Complexity is the defining issue facing companies today. In the Age of Complexity℠, organizations need new strategies and mindsets to navigate to profitable growth.
The world has become vastly more complex in the last decade, with the emergence of new technologies, greater customer variety, global operations, and shifting regulations. In many cases, this is good news—more choice and more convenience. But it represents a substantial shift for companies, many of which are still operating and making decisions informed by yesterday’s outdated frameworks and mindsets.
Through our work and research, we have come to see that complexity is one of the biggest issues facing companies today, one which many companies are ill-prepared to deal with—how to understand it, quantify it, and navigate through it. Left unaddressed, the impacts of complexity are real and significant—on your costs, growth, and risk:
Cost structure: In most businesses, complexity costs are the #1 driver of your cost-competitiveness. Complexity costs grow geometrically with complexity, to the point that they exceed the associated revenue, as is frequently the case for companies today.
Growth rates: Long gone are the days when a product proliferation strategy is sufficient to achieve growth. Complexity swamps resources that would be better focused on higher-growth areas. Complexity also tends to undermine many indirect drivers of growth, such as customer experience and service levels.
Risk exposure: In a complex operating environment, the number of interactions—and potential precedents for catastrophe—increase geometrically. This means many traditional center-led risk reduction approaches are no longer effective.
We have focused our client work and areas of expertise on helping companies navigate to better costs, faster growth, and reduced risk. To build understanding around complexity, we frequently discuss the tenets of complexity with our clients, which are integral to our strategic and operational approaches.
As the graph illustrates, complexity costs behave fundamentally differently to variable and fixed costs. In fact, it is worth highlighting that there are three types of cost, not two, as commonly believed. Fifty years ago, the complexity in our world was relatively low, so we didn’t feel the impact of this curve. But today, we are grappling with this geometric relationship.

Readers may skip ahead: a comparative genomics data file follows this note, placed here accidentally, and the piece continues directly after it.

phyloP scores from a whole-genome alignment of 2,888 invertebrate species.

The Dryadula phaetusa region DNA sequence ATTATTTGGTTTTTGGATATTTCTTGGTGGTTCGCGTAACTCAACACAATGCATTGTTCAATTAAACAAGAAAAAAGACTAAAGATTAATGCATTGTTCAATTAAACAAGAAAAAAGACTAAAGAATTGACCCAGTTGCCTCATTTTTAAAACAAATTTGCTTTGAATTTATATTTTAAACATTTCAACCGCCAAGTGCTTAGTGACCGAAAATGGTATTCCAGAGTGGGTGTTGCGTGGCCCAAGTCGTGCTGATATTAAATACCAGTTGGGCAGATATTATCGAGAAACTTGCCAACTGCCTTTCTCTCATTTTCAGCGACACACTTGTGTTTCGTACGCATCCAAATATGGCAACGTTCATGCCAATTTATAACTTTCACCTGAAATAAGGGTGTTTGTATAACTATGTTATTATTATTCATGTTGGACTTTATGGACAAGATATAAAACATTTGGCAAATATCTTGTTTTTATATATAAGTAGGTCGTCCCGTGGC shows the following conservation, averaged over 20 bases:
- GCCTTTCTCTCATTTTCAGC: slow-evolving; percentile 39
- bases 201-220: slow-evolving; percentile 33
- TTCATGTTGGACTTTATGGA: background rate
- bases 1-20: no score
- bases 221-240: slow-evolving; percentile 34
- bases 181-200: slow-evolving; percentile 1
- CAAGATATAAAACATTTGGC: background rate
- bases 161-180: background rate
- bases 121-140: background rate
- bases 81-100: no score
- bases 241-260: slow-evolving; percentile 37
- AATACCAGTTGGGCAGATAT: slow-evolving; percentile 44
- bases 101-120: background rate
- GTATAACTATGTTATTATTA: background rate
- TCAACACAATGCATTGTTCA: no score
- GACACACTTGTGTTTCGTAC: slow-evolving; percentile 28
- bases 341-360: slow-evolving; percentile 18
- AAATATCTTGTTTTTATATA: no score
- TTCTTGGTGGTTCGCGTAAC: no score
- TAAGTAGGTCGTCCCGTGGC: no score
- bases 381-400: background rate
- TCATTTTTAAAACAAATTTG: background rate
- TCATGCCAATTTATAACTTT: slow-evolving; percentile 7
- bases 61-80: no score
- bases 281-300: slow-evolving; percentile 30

The result of this geometric growth is profit concentration. In many organizations, the most profitable 20% to 30% of products—or customers, segments, or regions—generate more than 300% of the profits in a company. This means the remaining 70% to 80% lose 200% of the profits. Cross-subsidization in the business and the masking of true profitability by standard costs practices has led to this situation. That is why often one of the first steps to address the impacts of complexity is to get a corrected, accurate view of profitability through Square Root Costing.
Addressing the profit concentration issue obviously represents a profit improvement opportunity. But it is also a significant growth opportunity. By liberating the talent in your business currently deployed against low-profitability and low-growth areas, you have the chance to dramatically transform your revenue trajectory.
Tackling complexity demands a different approach—and a different perspective. In Waging War on Complexity Costs, we introduced the Complexity Cube. This simple diagram has continued to be a helpful framework for explaining the nature of complexity, illustrating the relationship between complexity and complexity costs. While it is possible to define complexity across three dimensions (product, process and organization), the impacts, or costs, of complexity live at the interactions. For example, when a manufacturer adds a new product to a line, it requires additional setups, increased inventory, more transportation and warehouse storage—non-value added costs within the process driven by the additional variety (’product-process complexity’).
The more pieces you have, and the more different and interconnected they are, the more complex your organization is. The cube underscores that the only way to attack a systemic issue is with a holistic approach.
Complexity is the single biggest determinant of your cost structure, but complexity is not just a cost issue. It can impede your ability to grow—as we discuss in our book Growth in the Age of Complexity—and it can dramatically impede your ability to manage risk, as the world has seen with incidents such as Deepwater Horizon. On the growth side, complexity can lead to indirect impacts that can impede the customer experience, as well as erode an organization’s ability to focus resources where it matters. On the risk side, complexity has eroded the value of traditional risk management methods. In a complex system, events 1) are too complex to anticipate, 2) develop so quickly there is no time to address them and 3) occur too infrequently to be understood.
In Growth in the Age of Complexity, we identify the five critical mindsets and five capabilities required for profitable growth in today’s environment. We call these the Explorer’s Mindsets and Navigator’s Skillsets—in combination creating the competencies required to succeed today. Growth leaders have the perspective and skills to answer vital questions better than their competitors: